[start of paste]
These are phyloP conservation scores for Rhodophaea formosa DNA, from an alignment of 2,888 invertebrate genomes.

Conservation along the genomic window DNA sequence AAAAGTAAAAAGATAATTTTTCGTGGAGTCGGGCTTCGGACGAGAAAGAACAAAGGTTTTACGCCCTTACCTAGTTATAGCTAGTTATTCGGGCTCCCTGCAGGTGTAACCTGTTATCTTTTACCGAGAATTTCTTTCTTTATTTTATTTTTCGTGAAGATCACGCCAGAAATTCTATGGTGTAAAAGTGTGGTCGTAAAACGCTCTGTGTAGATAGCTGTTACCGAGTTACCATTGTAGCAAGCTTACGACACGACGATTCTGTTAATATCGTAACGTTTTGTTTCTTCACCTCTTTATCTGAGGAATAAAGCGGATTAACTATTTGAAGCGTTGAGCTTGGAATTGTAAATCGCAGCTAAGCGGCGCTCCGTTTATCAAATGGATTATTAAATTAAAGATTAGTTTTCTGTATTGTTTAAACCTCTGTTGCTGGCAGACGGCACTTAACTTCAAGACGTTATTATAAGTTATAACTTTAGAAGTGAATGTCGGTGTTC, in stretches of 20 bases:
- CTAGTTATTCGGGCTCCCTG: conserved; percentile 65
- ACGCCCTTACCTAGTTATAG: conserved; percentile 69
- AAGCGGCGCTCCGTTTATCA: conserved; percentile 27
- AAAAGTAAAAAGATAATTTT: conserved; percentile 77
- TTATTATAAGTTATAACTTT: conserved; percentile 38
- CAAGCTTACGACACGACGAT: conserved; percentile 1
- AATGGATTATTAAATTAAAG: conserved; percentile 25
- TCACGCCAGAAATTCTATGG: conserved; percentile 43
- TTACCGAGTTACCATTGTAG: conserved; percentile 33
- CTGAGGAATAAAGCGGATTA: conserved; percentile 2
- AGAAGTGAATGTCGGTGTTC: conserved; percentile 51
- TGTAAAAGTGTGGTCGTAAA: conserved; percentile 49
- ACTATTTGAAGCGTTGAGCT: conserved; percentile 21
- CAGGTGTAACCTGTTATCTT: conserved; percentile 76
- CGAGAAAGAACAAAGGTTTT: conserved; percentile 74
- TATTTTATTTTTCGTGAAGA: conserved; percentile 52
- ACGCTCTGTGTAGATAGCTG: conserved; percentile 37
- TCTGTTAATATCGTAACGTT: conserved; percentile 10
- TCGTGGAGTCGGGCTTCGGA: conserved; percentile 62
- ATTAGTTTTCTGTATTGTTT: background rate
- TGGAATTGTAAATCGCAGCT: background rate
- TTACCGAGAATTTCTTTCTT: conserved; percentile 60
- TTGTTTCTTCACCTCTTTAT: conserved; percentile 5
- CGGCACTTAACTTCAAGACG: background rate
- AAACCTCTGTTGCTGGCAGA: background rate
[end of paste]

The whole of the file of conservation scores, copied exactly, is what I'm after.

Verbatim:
These are phyloP conservation scores for Rhodophaea formosa DNA, from an alignment of 2,888 invertebrate genomes.

Conservation along the genomic window DNA sequence AAAAGTAAAAAGATAATTTTTCGTGGAGTCGGGCTTCGGACGAGAAAGAACAAAGGTTTTACGCCCTTACCTAGTTATAGCTAGTTATTCGGGCTCCCTGCAGGTGTAACCTGTTATCTTTTACCGAGAATTTCTTTCTTTATTTTATTTTTCGTGAAGATCACGCCAGAAATTCTATGGTGTAAAAGTGTGGTCGTAAAACGCTCTGTGTAGATAGCTGTTACCGAGTTACCATTGTAGCAAGCTTACGACACGACGATTCTGTTAATATCGTAACGTTTTGTTTCTTCACCTCTTTATCTGAGGAATAAAGCGGATTAACTATTTGAAGCGTTGAGCTTGGAATTGTAAATCGCAGCTAAGCGGCGCTCCGTTTATCAAATGGATTATTAAATTAAAGATTAGTTTTCTGTATTGTTTAAACCTCTGTTGCTGGCAGACGGCACTTAACTTCAAGACGTTATTATAAGTTATAACTTTAGAAGTGAATGTCGGTGTTC, in stretches of 20 bases:
- CTAGTTATTCGGGCTCCCTG: conserved; percentile 65
- ACGCCCTTACCTAGTTATAG: conserved; percentile 69
- AAGCGGCGCTCCGTTTATCA: conserved; percentile 27
- AAAAGTAAAAAGATAATTTT: conserved; percentile 77
- TTATTATAAGTTATAACTTT: conserved; percentile 38
- CAAGCTTACGACACGACGAT: conserved; percentile 1
- AATGGATTATTAAATTAAAG: conserved; percentile 25
- TCACGCCAGAAATTCTATGG: conserved; percentile 43
- TTACCGAGTTACCATTGTAG: conserved; percentile 33
- CTGAGGAATAAAGCGGATTA: conserved; percentile 2
- AGAAGTGAATGTCGGTGTTC: conserved; percentile 51
- TGTAAAAGTGTGGTCGTAAA: conserved; percentile 49
- ACTATTTGAAGCGTTGAGCT: conserved; percentile 21
- CAGGTGTAACCTGTTATCTT: conserved; percentile 76
- CGAGAAAGAACAAAGGTTTT: conserved; percentile 74
- TATTTTATTTTTCGTGAAGA: conserved; percentile 52
- ACGCTCTGTGTAGATAGCTG: conserved; percentile 37
- TCTGTTAATATCGTAACGTT: conserved; percentile 10
- TCGTGGAGTCGGGCTTCGGA: conserved; percentile 62
- ATTAGTTTTCTGTATTGTTT: background rate
- TGGAATTGTAAATCGCAGCT: background rate
- TTACCGAGAATTTCTTTCTT: conserved; percentile 60
- TTGTTTCTTCACCTCTTTAT: conserved; percentile 5
- CGGCACTTAACTTCAAGACG: background rate
- AAACCTCTGTTGCTGGCAGA: background rate